Isaiah Kiner-Falefa played his first game in center field

LAKELAND, Fla. – There’s an old saying in baseball that goes something like this: If you play the field and you’re even the slightest bit vulnerable, the ball will find you.

On Friday, Isiah Kiner-Falefa, trying his hand (and a brand new glove) in center field for the first time, proved why baseball clichés are by definition repeated and overused — because they’re mostly true.

The ball found Kiner-Falefa again and again (and again) during the Yankees’ 8-7 loss to the Tigers. And the party started right away as the first two plays in the bottom of the first were flyouts to center. By the end of the second inning, Kiner-Falefa had recorded four strikeouts on balls hit to him.

However, there were no accidents. Few things happened that would be considered out of the ordinary, and Kiner-Falefa gave himself a positive review, although he pointed out that he once threw to the wrong base. He too was relieved to get that one out of the way.

“I was a little nervous going into it just because it was a new position,” he said. “But it was a lot of fun. It was just a matter of letting go.”

The Yankees are eyeing Kiner-Falefa in center, hoping to find time for him somewhere other than shortstop, a position more likely to be filled by one of the Yankees’ top prospects. The competition is technically between No. 3 prospect Oswald Peraza, No. 1 prospect Anthony Volpe and Kiner-Falefa, and manager Aaron Boone has yet to announce a decision.

But with spring training over and Opening Day less than two weeks away, the decisions are coming. Kiner-Falefa’s versatility to move around the field — he’s been a catcher and third baseman in his career, in addition to shortstop — could give him more opportunities to make plays.

Friday was his first big test as an outfielder, and relatively speaking, it started much better than his first try a few days earlier, during the Yankees’ practice in Tampa, Florida.

“The fans were there on pitch 2. I dropped my first two balls,” Kinner-Falefa recalled, laughing. “I thought, ‘I thought it was just going to be a walk.’

“But I think it was good because it prepared me for today. It was [a] tough few days of practice but the game [Friday] it was much slower than i thought. I was really happy.”

The conditions were perhaps a little better in this game than on backcourts in Tampa, but there were still challenges. The sun was bright. The winds were strong. The homers were flying. And the game was moving quickly, even with all the goals scored.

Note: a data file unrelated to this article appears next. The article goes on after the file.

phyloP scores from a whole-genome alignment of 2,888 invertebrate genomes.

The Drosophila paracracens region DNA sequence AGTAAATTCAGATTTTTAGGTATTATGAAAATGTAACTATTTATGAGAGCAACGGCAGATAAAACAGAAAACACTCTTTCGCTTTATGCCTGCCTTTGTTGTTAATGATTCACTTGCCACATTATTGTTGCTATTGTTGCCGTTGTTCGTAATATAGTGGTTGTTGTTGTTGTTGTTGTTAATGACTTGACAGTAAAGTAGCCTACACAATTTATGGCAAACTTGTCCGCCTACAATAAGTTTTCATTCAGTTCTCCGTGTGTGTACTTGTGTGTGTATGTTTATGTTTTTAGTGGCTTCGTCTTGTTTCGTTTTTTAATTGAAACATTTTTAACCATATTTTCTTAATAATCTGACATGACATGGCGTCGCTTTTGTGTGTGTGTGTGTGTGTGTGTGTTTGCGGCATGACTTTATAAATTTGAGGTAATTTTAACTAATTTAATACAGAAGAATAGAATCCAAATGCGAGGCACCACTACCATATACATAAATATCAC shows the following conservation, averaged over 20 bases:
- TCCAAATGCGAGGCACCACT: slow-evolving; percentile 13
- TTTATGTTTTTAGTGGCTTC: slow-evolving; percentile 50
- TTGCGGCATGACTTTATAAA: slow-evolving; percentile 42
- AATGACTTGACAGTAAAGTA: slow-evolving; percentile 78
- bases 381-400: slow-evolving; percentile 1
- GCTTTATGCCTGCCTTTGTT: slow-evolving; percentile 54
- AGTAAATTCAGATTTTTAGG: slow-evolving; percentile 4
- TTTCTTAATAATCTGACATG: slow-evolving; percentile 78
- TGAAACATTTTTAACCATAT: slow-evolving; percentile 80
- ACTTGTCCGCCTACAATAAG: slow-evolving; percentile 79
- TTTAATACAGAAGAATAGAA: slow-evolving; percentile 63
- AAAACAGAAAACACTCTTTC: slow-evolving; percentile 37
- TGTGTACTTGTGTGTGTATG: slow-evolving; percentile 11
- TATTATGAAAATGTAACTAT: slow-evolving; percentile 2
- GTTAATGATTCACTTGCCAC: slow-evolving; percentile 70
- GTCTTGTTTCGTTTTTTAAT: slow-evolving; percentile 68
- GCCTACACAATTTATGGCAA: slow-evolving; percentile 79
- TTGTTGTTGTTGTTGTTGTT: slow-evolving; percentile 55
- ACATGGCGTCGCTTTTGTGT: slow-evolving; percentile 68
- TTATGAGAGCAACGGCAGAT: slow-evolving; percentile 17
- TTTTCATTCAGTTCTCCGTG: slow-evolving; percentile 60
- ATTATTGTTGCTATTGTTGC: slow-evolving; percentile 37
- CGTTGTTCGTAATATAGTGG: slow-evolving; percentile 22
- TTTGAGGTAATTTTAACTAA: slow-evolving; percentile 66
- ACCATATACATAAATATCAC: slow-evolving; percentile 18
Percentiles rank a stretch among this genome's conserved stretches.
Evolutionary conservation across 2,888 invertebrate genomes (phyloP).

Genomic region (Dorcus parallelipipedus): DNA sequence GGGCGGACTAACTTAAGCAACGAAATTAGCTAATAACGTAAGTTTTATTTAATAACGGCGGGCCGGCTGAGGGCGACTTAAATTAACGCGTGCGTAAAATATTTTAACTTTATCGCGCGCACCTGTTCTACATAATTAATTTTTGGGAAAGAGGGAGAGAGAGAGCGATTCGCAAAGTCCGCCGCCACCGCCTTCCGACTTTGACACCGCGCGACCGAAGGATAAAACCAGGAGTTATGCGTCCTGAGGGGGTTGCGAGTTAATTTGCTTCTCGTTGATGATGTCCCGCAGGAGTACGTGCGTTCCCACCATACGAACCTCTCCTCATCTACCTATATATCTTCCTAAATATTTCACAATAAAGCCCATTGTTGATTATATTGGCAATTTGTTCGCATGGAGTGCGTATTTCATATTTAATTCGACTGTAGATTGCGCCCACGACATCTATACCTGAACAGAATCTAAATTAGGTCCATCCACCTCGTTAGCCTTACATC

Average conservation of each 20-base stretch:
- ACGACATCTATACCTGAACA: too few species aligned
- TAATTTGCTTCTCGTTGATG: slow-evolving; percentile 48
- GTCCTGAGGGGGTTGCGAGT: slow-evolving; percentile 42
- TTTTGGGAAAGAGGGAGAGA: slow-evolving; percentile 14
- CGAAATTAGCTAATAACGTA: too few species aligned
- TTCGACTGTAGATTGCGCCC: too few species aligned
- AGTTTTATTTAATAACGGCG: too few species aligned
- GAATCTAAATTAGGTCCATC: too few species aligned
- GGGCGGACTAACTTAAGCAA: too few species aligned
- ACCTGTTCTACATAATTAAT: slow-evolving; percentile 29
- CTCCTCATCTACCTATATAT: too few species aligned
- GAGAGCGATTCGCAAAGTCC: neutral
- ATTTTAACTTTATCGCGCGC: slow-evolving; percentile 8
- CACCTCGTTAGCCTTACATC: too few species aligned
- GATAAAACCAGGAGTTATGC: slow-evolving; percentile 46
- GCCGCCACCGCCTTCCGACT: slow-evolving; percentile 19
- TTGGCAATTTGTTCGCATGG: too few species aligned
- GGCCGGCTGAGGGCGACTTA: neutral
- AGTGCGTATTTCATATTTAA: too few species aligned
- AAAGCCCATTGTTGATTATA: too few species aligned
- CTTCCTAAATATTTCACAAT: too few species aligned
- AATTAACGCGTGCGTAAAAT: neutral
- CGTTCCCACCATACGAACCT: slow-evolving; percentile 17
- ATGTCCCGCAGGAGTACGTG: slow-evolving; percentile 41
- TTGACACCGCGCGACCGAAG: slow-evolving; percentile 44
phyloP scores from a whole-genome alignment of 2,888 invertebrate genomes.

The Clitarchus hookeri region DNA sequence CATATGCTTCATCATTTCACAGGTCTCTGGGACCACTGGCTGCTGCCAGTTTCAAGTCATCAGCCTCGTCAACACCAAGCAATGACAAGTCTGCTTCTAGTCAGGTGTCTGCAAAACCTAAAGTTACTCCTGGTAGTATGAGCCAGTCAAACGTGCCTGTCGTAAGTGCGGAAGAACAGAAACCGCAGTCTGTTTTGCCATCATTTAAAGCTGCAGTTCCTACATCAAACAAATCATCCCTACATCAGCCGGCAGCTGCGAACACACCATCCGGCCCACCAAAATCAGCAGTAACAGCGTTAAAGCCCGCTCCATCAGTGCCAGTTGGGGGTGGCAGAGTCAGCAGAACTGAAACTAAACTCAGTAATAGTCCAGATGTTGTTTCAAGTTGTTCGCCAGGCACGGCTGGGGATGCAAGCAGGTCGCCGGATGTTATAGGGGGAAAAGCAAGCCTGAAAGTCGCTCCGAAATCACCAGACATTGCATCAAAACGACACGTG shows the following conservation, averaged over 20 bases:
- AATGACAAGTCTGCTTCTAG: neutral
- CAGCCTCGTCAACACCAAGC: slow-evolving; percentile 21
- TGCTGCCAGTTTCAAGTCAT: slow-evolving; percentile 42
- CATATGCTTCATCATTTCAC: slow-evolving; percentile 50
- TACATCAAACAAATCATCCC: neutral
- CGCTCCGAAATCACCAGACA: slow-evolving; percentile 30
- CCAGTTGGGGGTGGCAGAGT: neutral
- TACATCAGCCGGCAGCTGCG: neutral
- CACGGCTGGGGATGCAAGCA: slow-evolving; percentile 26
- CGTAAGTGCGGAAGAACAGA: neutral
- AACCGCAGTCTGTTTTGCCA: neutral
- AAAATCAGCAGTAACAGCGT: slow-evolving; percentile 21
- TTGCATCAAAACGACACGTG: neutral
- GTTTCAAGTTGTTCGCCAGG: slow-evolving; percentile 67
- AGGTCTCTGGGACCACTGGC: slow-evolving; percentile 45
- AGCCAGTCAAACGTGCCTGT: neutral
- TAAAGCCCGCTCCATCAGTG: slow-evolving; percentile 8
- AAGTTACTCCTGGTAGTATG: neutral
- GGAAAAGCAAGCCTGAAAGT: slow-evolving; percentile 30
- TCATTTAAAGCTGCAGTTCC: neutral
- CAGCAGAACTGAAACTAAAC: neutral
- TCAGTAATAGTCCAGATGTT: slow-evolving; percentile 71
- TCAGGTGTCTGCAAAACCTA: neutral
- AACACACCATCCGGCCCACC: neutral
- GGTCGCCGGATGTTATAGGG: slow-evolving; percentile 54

And Kiner-Falefa was playing with an outfielder’s glove that hadn’t been properly broken in yet. That he still pitched well can be taken as an encouraging sign for the future as the catcher/infielder/outfielder begins to become even more familiar with the position.

“He had a lot of action, mostly ground runs,” Boone said. “It was good to see him acclimate out there, get one under his belt. Good start.”

Kiner-Falefa pointed to the third inning as his only real mistake of the day, blaming himself for not taking Colt Keith’s ball that ended up falling between Volpe and left fielder Aaron Hicks. Kiner-Falefa said he misread the cards carried by fielders for positioning purposes and ended up with the wrong alignment.

“That was probably my ball,” he said. “I lined up on the wrong side. This cannot happen in a real game. That’s where I need to fix myself. I felt bad for Hixie, that should have been my ball.

Assuming all works out, Kiner-Falefa projects to get available playing time in center when the Yankees play at home. Yankee Stadium’s spacious left field likely eliminates him from the mix, but he figures he might have a chance to see some time there on select road pitches.

“Maybe if it’s like Houston, they’d put me in left,” he said.

Kiner-Falefa just wants to be part of a winning formula, and his experience and fearlessness moving around the outfield shows that the center field experiment could work.

“Since he’s been here, he’s just wanted to win and win in pinstripes,” Boone said. “It’s important to him. He works very hard at his game. He’s a really good teammate. I think moving around is something that will serve us well and I think he’s the right fit for that.”

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